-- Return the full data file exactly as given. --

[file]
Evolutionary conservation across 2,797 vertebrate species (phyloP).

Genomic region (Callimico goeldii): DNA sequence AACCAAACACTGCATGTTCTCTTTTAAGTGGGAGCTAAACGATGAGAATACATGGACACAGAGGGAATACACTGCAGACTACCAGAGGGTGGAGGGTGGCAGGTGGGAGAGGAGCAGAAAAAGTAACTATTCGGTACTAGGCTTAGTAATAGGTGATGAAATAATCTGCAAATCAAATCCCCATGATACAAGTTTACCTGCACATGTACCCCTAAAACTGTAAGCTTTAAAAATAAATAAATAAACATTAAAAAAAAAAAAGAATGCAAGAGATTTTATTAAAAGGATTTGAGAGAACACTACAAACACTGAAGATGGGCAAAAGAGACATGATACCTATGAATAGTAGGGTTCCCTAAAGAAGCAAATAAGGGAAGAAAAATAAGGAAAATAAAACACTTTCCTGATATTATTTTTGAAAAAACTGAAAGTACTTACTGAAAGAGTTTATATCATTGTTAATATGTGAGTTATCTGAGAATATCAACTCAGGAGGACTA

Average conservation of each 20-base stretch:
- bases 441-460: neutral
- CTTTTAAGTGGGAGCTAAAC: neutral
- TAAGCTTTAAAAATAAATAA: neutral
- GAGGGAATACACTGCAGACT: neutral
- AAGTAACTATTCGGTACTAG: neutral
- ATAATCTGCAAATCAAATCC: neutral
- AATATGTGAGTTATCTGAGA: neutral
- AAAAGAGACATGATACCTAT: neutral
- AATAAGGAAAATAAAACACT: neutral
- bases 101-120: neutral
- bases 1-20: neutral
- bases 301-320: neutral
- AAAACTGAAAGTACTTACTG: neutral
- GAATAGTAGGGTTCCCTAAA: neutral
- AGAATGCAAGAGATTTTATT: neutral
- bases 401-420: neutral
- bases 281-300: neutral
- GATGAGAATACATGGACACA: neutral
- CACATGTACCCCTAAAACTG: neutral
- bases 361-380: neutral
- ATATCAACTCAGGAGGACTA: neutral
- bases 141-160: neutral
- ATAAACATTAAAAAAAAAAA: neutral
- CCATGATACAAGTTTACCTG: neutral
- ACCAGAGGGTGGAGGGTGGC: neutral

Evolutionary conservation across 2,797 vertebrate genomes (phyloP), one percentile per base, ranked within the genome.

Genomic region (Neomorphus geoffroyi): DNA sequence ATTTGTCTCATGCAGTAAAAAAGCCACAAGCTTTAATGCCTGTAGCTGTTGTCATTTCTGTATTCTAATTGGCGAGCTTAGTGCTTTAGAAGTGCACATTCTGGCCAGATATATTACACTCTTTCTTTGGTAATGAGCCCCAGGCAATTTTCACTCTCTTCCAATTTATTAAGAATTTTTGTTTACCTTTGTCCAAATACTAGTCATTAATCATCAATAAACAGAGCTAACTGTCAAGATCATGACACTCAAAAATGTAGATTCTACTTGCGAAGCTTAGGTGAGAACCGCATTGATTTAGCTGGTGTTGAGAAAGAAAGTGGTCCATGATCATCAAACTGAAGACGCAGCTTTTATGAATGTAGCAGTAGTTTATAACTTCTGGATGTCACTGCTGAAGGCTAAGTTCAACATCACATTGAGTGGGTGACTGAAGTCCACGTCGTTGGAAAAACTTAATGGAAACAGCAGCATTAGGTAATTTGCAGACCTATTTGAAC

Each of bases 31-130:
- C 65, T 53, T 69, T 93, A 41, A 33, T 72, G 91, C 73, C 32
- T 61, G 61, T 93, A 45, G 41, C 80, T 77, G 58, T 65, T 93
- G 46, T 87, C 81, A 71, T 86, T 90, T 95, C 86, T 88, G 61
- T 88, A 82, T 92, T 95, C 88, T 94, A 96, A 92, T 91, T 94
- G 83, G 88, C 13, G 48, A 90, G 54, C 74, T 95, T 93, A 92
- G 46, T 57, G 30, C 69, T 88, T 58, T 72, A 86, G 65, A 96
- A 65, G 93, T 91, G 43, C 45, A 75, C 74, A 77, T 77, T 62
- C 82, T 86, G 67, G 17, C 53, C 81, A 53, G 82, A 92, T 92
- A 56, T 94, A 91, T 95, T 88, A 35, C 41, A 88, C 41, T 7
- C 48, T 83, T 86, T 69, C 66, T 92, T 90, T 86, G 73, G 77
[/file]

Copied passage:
Evolutionary conservation across 2,797 vertebrate species (phyloP).

Genomic region (Callimico goeldii): DNA sequence AACCAAACACTGCATGTTCTCTTTTAAGTGGGAGCTAAACGATGAGAATACATGGACACAGAGGGAATACACTGCAGACTACCAGAGGGTGGAGGGTGGCAGGTGGGAGAGGAGCAGAAAAAGTAACTATTCGGTACTAGGCTTAGTAATAGGTGATGAAATAATCTGCAAATCAAATCCCCATGATACAAGTTTACCTGCACATGTACCCCTAAAACTGTAAGCTTTAAAAATAAATAAATAAACATTAAAAAAAAAAAAGAATGCAAGAGATTTTATTAAAAGGATTTGAGAGAACACTACAAACACTGAAGATGGGCAAAAGAGACATGATACCTATGAATAGTAGGGTTCCCTAAAGAAGCAAATAAGGGAAGAAAAATAAGGAAAATAAAACACTTTCCTGATATTATTTTTGAAAAAACTGAAAGTACTTACTGAAAGAGTTTATATCATTGTTAATATGTGAGTTATCTGAGAATATCAACTCAGGAGGACTA

Average conservation of each 20-base stretch:
- bases 441-460: neutral
- CTTTTAAGTGGGAGCTAAAC: neutral
- TAAGCTTTAAAAATAAATAA: neutral
- GAGGGAATACACTGCAGACT: neutral
- AAGTAACTATTCGGTACTAG: neutral
- ATAATCTGCAAATCAAATCC: neutral
- AATATGTGAGTTATCTGAGA: neutral
- AAAAGAGACATGATACCTAT: neutral
- AATAAGGAAAATAAAACACT: neutral
- bases 101-120: neutral
- bases 1-20: neutral
- bases 301-320: neutral
- AAAACTGAAAGTACTTACTG: neutral
- GAATAGTAGGGTTCCCTAAA: neutral
- AGAATGCAAGAGATTTTATT: neutral
- bases 401-420: neutral
- bases 281-300: neutral
- GATGAGAATACATGGACACA: neutral
- CACATGTACCCCTAAAACTG: neutral
- bases 361-380: neutral
- ATATCAACTCAGGAGGACTA: neutral
- bases 141-160: neutral
- ATAAACATTAAAAAAAAAAA: neutral
- CCATGATACAAGTTTACCTG: neutral
- ACCAGAGGGTGGAGGGTGGC: neutral

Evolutionary conservation across 2,797 vertebrate genomes (phyloP), one percentile per base, ranked within the genome.

Genomic region (Neomorphus geoffroyi): DNA sequence ATTTGTCTCATGCAGTAAAAAAGCCACAAGCTTTAATGCCTGTAGCTGTTGTCATTTCTGTATTCTAATTGGCGAGCTTAGTGCTTTAGAAGTGCACATTCTGGCCAGATATATTACACTCTTTCTTTGGTAATGAGCCCCAGGCAATTTTCACTCTCTTCCAATTTATTAAGAATTTTTGTTTACCTTTGTCCAAATACTAGTCATTAATCATCAATAAACAGAGCTAACTGTCAAGATCATGACACTCAAAAATGTAGATTCTACTTGCGAAGCTTAGGTGAGAACCGCATTGATTTAGCTGGTGTTGAGAAAGAAAGTGGTCCATGATCATCAAACTGAAGACGCAGCTTTTATGAATGTAGCAGTAGTTTATAACTTCTGGATGTCACTGCTGAAGGCTAAGTTCAACATCACATTGAGTGGGTGACTGAAGTCCACGTCGTTGGAAAAACTTAATGGAAACAGCAGCATTAGGTAATTTGCAGACCTATTTGAAC

Each of bases 31-130:
- C 65, T 53, T 69, T 93, A 41, A 33, T 72, G 91, C 73, C 32
- T 61, G 61, T 93, A 45, G 41, C 80, T 77, G 58, T 65, T 93
- G 46, T 87, C 81, A 71, T 86, T 90, T 95, C 86, T 88, G 61
- T 88, A 82, T 92, T 95, C 88, T 94, A 96, A 92, T 91, T 94
- G 83, G 88, C 13, G 48, A 90, G 54, C 74, T 95, T 93, A 92
- G 46, T 57, G 30, C 69, T 88, T 58, T 72, A 86, G 65, A 96
- A 65, G 93, T 91, G 43, C 45, A 75, C 74, A 77, T 77, T 62
- C 82, T 86, G 67, G 17, C 53, C 81, A 53, G 82, A 92, T 92
- A 56, T 94, A 91, T 95, T 88, A 35, C 41, A 88, C 41, T 7
- C 48, T 83, T 86, T 69, C 66, T 92, T 90, T 86, G 73, G 77